This would do two things: First, have about 1,400 acre feet of water in each pipeline at any given time for supplying the municipal water system and second, generate renewable energy for the city as a battery backup to local solar and wind renewable energy.

If properly environmentally designed, one or more of the systems described above could always be a two-way, parallel-pipeline conduit system used as a pump-back hydroelectric power system battery which also would double the storage in the pipelines for municipal water use and help Aspen Valley to be 100 percent renewable.

Obviously the all-in cash cost and environmental costs versus benefits of all of the possible alternatives would need to be carefully measured between all possible alternatives.

The city should have been doing this for years and not in desperation now as a way to protect the valuable water rights decrees.

The city of Aspen should always have enough physical supply of water as it sits on the top of the watershed, and should always be able to buy, lease, condemn, beg, borrow or steal enough legal water rights to match its physical needs. Of course, the water situation everywhere is becoming critical and a national security issue, so even Aspen may be faced with “ricochet” effects of water shortage: see the thorough analysis by WWF at https://www.worldwildlife.org/threats/water-scarcity . (When I was director of the Living Planet Campaign at WWF in Switzerland this was one of our initiatives.)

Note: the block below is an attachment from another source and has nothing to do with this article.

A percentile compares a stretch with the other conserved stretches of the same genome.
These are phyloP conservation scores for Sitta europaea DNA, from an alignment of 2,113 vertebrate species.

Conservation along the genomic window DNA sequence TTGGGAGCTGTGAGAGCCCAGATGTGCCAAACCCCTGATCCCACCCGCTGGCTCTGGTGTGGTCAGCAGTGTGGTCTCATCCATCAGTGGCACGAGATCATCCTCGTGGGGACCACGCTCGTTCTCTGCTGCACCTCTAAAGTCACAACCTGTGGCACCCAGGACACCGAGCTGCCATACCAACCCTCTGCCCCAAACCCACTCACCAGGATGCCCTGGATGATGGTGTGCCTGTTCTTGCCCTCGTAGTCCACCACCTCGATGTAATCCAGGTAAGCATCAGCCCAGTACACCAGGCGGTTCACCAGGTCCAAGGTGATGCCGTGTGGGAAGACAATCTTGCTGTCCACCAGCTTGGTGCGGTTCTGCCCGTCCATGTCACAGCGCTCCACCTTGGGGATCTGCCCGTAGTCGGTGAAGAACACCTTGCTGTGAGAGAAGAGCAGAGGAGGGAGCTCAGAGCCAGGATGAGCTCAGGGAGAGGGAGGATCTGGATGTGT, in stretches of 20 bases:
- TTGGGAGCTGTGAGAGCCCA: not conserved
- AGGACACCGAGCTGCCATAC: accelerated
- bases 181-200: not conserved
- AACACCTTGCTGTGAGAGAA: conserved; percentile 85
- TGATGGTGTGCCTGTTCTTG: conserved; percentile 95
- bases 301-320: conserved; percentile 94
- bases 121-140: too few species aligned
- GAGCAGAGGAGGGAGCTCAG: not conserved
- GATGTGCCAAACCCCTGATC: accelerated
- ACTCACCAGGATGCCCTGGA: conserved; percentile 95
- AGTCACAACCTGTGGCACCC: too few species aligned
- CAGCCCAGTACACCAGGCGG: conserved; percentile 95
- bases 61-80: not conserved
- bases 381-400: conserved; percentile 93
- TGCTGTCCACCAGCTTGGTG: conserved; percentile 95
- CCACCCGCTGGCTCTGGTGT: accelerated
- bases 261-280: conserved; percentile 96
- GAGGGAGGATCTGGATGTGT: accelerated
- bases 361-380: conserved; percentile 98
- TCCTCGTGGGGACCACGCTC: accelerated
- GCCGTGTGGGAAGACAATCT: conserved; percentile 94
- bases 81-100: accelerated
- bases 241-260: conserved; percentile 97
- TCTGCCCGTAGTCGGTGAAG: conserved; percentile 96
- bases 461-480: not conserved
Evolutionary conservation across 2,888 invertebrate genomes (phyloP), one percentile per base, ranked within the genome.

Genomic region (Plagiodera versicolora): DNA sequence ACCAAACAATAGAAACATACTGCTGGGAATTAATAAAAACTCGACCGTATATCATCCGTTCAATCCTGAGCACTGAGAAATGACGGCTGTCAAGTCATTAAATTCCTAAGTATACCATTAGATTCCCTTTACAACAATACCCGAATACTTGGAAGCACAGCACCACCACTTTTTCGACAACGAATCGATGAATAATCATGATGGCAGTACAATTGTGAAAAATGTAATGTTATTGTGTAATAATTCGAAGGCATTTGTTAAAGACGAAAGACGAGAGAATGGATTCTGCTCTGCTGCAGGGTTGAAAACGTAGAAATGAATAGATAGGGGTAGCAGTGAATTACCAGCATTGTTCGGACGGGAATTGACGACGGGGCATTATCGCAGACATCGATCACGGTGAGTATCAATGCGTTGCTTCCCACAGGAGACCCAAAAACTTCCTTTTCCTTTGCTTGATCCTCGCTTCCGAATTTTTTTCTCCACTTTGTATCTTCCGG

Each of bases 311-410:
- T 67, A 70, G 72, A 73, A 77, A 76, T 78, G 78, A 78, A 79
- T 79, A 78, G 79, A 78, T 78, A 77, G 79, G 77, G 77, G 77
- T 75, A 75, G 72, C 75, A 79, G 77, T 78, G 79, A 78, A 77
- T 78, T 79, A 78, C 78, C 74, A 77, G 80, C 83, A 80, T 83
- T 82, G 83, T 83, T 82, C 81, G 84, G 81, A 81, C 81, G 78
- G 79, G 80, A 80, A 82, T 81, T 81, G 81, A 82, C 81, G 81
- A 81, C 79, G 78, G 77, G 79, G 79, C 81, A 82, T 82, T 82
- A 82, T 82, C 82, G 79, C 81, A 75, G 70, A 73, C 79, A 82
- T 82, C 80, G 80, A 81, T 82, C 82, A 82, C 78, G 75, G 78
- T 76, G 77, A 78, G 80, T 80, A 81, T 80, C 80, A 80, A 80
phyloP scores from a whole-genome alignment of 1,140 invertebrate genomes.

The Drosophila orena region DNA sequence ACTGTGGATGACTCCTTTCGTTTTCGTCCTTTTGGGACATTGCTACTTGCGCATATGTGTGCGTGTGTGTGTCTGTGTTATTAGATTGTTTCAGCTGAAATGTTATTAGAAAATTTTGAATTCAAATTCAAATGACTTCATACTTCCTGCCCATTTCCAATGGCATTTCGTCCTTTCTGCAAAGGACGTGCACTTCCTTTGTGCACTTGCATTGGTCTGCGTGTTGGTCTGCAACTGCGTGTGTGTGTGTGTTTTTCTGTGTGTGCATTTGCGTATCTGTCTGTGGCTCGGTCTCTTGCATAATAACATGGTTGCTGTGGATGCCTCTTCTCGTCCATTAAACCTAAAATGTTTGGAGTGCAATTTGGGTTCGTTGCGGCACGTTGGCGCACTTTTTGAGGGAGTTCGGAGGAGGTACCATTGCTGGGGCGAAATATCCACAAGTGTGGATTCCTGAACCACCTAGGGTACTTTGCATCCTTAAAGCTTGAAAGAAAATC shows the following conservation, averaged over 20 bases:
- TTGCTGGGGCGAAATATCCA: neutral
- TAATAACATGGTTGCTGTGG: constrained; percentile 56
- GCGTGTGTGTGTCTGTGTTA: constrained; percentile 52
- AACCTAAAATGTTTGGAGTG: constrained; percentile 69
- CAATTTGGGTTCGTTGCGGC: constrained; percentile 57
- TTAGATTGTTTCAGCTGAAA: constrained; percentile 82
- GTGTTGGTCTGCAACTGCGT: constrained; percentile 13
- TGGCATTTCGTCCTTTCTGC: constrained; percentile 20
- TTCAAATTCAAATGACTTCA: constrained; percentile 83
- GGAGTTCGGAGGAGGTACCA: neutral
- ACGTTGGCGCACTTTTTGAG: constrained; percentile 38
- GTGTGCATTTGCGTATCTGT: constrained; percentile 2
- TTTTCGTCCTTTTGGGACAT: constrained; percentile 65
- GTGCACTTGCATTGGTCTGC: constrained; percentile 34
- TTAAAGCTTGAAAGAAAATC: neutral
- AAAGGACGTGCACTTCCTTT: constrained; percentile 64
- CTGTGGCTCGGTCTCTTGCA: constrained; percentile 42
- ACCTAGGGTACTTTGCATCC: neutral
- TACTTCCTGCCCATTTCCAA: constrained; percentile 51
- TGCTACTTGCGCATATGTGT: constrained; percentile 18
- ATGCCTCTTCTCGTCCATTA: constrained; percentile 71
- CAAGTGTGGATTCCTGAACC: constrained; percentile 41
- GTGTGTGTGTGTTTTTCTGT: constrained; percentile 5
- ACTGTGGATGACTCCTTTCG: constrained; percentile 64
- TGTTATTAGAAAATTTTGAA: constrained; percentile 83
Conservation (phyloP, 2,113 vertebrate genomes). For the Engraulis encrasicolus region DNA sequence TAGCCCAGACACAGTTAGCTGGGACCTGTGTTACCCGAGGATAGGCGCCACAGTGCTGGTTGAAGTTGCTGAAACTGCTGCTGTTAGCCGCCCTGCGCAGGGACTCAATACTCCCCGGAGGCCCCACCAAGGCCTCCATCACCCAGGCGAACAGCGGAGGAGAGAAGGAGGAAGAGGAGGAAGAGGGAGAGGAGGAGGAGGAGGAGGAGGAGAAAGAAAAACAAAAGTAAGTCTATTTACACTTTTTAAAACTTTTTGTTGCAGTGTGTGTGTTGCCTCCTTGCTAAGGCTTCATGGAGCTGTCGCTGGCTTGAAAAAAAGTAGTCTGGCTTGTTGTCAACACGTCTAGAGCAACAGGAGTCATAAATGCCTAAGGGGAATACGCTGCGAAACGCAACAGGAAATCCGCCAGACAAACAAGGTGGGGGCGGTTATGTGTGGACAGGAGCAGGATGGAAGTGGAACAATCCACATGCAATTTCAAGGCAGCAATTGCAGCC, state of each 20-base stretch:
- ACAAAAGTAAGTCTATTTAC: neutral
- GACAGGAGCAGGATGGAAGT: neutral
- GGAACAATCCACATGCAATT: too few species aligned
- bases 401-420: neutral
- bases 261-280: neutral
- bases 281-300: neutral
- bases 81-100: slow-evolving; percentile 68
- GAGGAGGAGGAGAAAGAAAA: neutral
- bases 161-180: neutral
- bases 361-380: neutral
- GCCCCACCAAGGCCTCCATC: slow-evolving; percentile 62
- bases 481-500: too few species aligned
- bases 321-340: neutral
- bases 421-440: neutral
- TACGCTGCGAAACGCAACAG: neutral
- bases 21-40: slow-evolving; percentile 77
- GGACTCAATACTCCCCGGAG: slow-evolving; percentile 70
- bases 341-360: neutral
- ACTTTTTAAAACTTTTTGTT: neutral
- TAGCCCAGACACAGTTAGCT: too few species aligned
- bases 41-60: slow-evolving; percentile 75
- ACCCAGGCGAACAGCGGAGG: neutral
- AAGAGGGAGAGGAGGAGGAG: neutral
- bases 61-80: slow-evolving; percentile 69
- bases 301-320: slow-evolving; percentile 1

The more pressing issue, however, is how does the city solve local/regional contributions to greenhouse gas emissions and have sufficient non-fossil fuel electrical energy from local renewable sources of solar and wind with sufficient backup of hydropower to use as a battery.

In the 1970s, Aspen created the Ruedi Reservoir hydroelectric power opportunity during my administration, and it was carried out by each subsequent administration. It is a success as a clean source of renewable energy, which can be repurposed to be a battery to back up locally generated renewable energy. We did this as a community because even in the 1970s we saw first-hand the adverse impact of coal-fired power plants up-wind which carried soot to blanket our ski slopes and absorb sun energy and cause the acceleration of snow melt.

We also built low head hydro power on T Lazy 7 and had others designed and ready to go on the other area streams.

All of this was done in carrying out the wise legacy of the early miners who built the first Aspen hydroelectric power systems.

I do not advocate any of these alternatives. Instead I use them to prompt thought and to ask for a thorough, wide-ranging review by highly competent, multi-disciplinary people to fully assess each and every remotely feasible alternative.

Aspen deserves the very best solution for the long term, because the risk of failure is simply unthinkable.

Stacy Standley is a former Aspen mayor. He was elected to the seat in May 1973.